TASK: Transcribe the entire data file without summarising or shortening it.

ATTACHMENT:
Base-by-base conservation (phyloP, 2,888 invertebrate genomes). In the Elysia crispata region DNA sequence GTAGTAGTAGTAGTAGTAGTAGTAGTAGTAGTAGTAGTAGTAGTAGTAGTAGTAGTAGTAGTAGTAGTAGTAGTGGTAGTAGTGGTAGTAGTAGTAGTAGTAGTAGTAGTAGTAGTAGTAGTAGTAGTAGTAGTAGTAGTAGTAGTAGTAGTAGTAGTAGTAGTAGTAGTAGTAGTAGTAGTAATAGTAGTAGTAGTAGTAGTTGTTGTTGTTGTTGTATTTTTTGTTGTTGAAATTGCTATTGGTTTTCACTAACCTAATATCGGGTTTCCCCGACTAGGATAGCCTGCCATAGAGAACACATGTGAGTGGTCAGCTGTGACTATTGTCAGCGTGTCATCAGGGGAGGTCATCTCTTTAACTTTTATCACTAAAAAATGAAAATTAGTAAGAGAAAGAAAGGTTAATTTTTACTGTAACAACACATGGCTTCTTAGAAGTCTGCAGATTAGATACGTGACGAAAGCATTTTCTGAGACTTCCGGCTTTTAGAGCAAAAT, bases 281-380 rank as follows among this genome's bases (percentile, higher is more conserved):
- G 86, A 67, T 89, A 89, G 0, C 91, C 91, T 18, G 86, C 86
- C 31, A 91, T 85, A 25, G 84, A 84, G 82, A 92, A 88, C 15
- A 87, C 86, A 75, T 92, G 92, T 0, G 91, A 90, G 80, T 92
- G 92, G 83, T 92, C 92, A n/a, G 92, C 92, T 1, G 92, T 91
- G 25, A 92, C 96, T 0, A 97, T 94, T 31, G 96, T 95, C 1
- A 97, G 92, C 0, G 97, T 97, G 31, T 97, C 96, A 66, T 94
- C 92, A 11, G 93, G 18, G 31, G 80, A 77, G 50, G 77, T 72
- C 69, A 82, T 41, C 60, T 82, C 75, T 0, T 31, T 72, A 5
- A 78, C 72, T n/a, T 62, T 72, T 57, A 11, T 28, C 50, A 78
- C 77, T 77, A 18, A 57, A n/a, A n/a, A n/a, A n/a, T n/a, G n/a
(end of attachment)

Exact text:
Base-by-base conservation (phyloP, 2,888 invertebrate genomes). In the Elysia crispata region DNA sequence GTAGTAGTAGTAGTAGTAGTAGTAGTAGTAGTAGTAGTAGTAGTAGTAGTAGTAGTAGTAGTAGTAGTAGTAGTGGTAGTAGTGGTAGTAGTAGTAGTAGTAGTAGTAGTAGTAGTAGTAGTAGTAGTAGTAGTAGTAGTAGTAGTAGTAGTAGTAGTAGTAGTAGTAGTAGTAGTAGTAGTAATAGTAGTAGTAGTAGTAGTTGTTGTTGTTGTTGTATTTTTTGTTGTTGAAATTGCTATTGGTTTTCACTAACCTAATATCGGGTTTCCCCGACTAGGATAGCCTGCCATAGAGAACACATGTGAGTGGTCAGCTGTGACTATTGTCAGCGTGTCATCAGGGGAGGTCATCTCTTTAACTTTTATCACTAAAAAATGAAAATTAGTAAGAGAAAGAAAGGTTAATTTTTACTGTAACAACACATGGCTTCTTAGAAGTCTGCAGATTAGATACGTGACGAAAGCATTTTCTGAGACTTCCGGCTTTTAGAGCAAAAT, bases 281-380 rank as follows among this genome's bases (percentile, higher is more conserved):
- G 86, A 67, T 89, A 89, G 0, C 91, C 91, T 18, G 86, C 86
- C 31, A 91, T 85, A 25, G 84, A 84, G 82, A 92, A 88, C 15
- A 87, C 86, A 75, T 92, G 92, T 0, G 91, A 90, G 80, T 92
- G 92, G 83, T 92, C 92, A n/a, G 92, C 92, T 1, G 92, T 91
- G 25, A 92, C 96, T 0, A 97, T 94, T 31, G 96, T 95, C 1
- A 97, G 92, C 0, G 97, T 97, G 31, T 97, C 96, A 66, T 94
- C 92, A 11, G 93, G 18, G 31, G 80, A 77, G 50, G 77, T 72
- C 69, A 82, T 41, C 60, T 82, C 75, T 0, T 31, T 72, A 5
- A 78, C 72, T n/a, T 62, T 72, T 57, A 11, T 28, C 50, A 78
- C 77, T 77, A 18, A 57, A n/a, A n/a, A n/a, A n/a, T n/a, G n/a